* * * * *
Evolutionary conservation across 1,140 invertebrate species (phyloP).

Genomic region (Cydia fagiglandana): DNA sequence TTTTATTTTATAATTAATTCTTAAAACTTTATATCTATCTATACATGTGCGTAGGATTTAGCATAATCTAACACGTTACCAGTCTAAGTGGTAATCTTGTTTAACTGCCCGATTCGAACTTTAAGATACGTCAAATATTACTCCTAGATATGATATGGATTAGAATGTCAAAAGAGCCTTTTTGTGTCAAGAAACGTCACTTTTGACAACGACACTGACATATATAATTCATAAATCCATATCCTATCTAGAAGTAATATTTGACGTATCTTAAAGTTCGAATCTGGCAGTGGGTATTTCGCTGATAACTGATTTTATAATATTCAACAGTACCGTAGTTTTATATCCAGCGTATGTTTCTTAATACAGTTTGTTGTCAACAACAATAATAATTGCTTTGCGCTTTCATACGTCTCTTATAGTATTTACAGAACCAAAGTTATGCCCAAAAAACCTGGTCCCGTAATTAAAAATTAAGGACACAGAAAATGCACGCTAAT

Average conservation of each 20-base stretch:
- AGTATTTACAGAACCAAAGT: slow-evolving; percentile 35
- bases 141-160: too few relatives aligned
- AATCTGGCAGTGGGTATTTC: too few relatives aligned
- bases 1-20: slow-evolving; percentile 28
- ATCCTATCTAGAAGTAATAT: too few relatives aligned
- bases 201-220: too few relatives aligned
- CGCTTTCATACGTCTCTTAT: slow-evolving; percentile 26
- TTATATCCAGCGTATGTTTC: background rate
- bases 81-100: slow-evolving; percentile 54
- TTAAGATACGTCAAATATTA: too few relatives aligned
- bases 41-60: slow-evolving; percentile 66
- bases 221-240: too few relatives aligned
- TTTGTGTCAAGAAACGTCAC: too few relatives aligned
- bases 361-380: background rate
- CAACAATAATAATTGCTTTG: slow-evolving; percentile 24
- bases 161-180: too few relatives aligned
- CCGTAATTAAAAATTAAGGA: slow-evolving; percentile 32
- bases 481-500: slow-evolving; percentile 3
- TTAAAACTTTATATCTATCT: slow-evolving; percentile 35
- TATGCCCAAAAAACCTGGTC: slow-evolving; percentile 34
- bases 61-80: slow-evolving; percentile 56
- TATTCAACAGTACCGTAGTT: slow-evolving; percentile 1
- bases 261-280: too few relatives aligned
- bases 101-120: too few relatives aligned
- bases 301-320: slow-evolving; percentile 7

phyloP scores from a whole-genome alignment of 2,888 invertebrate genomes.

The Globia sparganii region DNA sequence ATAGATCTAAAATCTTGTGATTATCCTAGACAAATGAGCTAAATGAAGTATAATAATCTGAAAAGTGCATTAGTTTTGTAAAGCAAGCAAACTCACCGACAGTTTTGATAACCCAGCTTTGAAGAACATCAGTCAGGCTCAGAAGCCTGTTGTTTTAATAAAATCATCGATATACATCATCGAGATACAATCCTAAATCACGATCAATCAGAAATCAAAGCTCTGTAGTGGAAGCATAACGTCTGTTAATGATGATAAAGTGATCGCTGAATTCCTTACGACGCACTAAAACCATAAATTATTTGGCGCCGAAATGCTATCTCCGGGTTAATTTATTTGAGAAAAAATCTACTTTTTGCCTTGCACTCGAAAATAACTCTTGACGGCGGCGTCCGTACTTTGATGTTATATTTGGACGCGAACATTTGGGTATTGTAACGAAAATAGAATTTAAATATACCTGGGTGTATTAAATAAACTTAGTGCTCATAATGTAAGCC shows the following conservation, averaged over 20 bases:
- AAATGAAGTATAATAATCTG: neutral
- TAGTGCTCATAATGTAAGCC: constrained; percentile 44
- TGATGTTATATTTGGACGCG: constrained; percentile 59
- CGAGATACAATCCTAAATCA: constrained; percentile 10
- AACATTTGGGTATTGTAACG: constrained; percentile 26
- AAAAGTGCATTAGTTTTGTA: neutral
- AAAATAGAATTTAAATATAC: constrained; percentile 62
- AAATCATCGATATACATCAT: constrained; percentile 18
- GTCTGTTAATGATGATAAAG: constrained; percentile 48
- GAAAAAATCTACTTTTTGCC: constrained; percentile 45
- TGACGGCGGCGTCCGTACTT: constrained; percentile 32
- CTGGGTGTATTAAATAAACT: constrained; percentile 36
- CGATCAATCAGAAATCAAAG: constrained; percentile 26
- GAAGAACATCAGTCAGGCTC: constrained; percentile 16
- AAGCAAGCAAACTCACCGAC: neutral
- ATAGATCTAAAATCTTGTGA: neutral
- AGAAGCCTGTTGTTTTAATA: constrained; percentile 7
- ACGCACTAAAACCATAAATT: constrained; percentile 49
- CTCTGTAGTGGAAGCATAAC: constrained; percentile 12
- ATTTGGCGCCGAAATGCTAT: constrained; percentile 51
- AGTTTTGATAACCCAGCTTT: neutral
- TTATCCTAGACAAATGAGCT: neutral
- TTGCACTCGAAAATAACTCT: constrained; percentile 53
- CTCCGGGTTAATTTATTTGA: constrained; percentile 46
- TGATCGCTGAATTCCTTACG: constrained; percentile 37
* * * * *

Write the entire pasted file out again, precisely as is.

Evolutionary conservation across 1,140 invertebrate species (phyloP).

Genomic region (Cydia fagiglandana): DNA sequence TTTTATTTTATAATTAATTCTTAAAACTTTATATCTATCTATACATGTGCGTAGGATTTAGCATAATCTAACACGTTACCAGTCTAAGTGGTAATCTTGTTTAACTGCCCGATTCGAACTTTAAGATACGTCAAATATTACTCCTAGATATGATATGGATTAGAATGTCAAAAGAGCCTTTTTGTGTCAAGAAACGTCACTTTTGACAACGACACTGACATATATAATTCATAAATCCATATCCTATCTAGAAGTAATATTTGACGTATCTTAAAGTTCGAATCTGGCAGTGGGTATTTCGCTGATAACTGATTTTATAATATTCAACAGTACCGTAGTTTTATATCCAGCGTATGTTTCTTAATACAGTTTGTTGTCAACAACAATAATAATTGCTTTGCGCTTTCATACGTCTCTTATAGTATTTACAGAACCAAAGTTATGCCCAAAAAACCTGGTCCCGTAATTAAAAATTAAGGACACAGAAAATGCACGCTAAT

Average conservation of each 20-base stretch:
- AGTATTTACAGAACCAAAGT: slow-evolving; percentile 35
- bases 141-160: too few relatives aligned
- AATCTGGCAGTGGGTATTTC: too few relatives aligned
- bases 1-20: slow-evolving; percentile 28
- ATCCTATCTAGAAGTAATAT: too few relatives aligned
- bases 201-220: too few relatives aligned
- CGCTTTCATACGTCTCTTAT: slow-evolving; percentile 26
- TTATATCCAGCGTATGTTTC: background rate
- bases 81-100: slow-evolving; percentile 54
- TTAAGATACGTCAAATATTA: too few relatives aligned
- bases 41-60: slow-evolving; percentile 66
- bases 221-240: too few relatives aligned
- TTTGTGTCAAGAAACGTCAC: too few relatives aligned
- bases 361-380: background rate
- CAACAATAATAATTGCTTTG: slow-evolving; percentile 24
- bases 161-180: too few relatives aligned
- CCGTAATTAAAAATTAAGGA: slow-evolving; percentile 32
- bases 481-500: slow-evolving; percentile 3
- TTAAAACTTTATATCTATCT: slow-evolving; percentile 35
- TATGCCCAAAAAACCTGGTC: slow-evolving; percentile 34
- bases 61-80: slow-evolving; percentile 56
- TATTCAACAGTACCGTAGTT: slow-evolving; percentile 1
- bases 261-280: too few relatives aligned
- bases 101-120: too few relatives aligned
- bases 301-320: slow-evolving; percentile 7

phyloP scores from a whole-genome alignment of 2,888 invertebrate genomes.

The Globia sparganii region DNA sequence ATAGATCTAAAATCTTGTGATTATCCTAGACAAATGAGCTAAATGAAGTATAATAATCTGAAAAGTGCATTAGTTTTGTAAAGCAAGCAAACTCACCGACAGTTTTGATAACCCAGCTTTGAAGAACATCAGTCAGGCTCAGAAGCCTGTTGTTTTAATAAAATCATCGATATACATCATCGAGATACAATCCTAAATCACGATCAATCAGAAATCAAAGCTCTGTAGTGGAAGCATAACGTCTGTTAATGATGATAAAGTGATCGCTGAATTCCTTACGACGCACTAAAACCATAAATTATTTGGCGCCGAAATGCTATCTCCGGGTTAATTTATTTGAGAAAAAATCTACTTTTTGCCTTGCACTCGAAAATAACTCTTGACGGCGGCGTCCGTACTTTGATGTTATATTTGGACGCGAACATTTGGGTATTGTAACGAAAATAGAATTTAAATATACCTGGGTGTATTAAATAAACTTAGTGCTCATAATGTAAGCC shows the following conservation, averaged over 20 bases:
- AAATGAAGTATAATAATCTG: neutral
- TAGTGCTCATAATGTAAGCC: constrained; percentile 44
- TGATGTTATATTTGGACGCG: constrained; percentile 59
- CGAGATACAATCCTAAATCA: constrained; percentile 10
- AACATTTGGGTATTGTAACG: constrained; percentile 26
- AAAAGTGCATTAGTTTTGTA: neutral
- AAAATAGAATTTAAATATAC: constrained; percentile 62
- AAATCATCGATATACATCAT: constrained; percentile 18
- GTCTGTTAATGATGATAAAG: constrained; percentile 48
- GAAAAAATCTACTTTTTGCC: constrained; percentile 45
- TGACGGCGGCGTCCGTACTT: constrained; percentile 32
- CTGGGTGTATTAAATAAACT: constrained; percentile 36
- CGATCAATCAGAAATCAAAG: constrained; percentile 26
- GAAGAACATCAGTCAGGCTC: constrained; percentile 16
- AAGCAAGCAAACTCACCGAC: neutral
- ATAGATCTAAAATCTTGTGA: neutral
- AGAAGCCTGTTGTTTTAATA: constrained; percentile 7
- ACGCACTAAAACCATAAATT: constrained; percentile 49
- CTCTGTAGTGGAAGCATAAC: constrained; percentile 12
- ATTTGGCGCCGAAATGCTAT: constrained; percentile 51
- AGTTTTGATAACCCAGCTTT: neutral
- TTATCCTAGACAAATGAGCT: neutral
- TTGCACTCGAAAATAACTCT: constrained; percentile 53
- CTCCGGGTTAATTTATTTGA: constrained; percentile 46
- TGATCGCTGAATTCCTTACG: constrained; percentile 37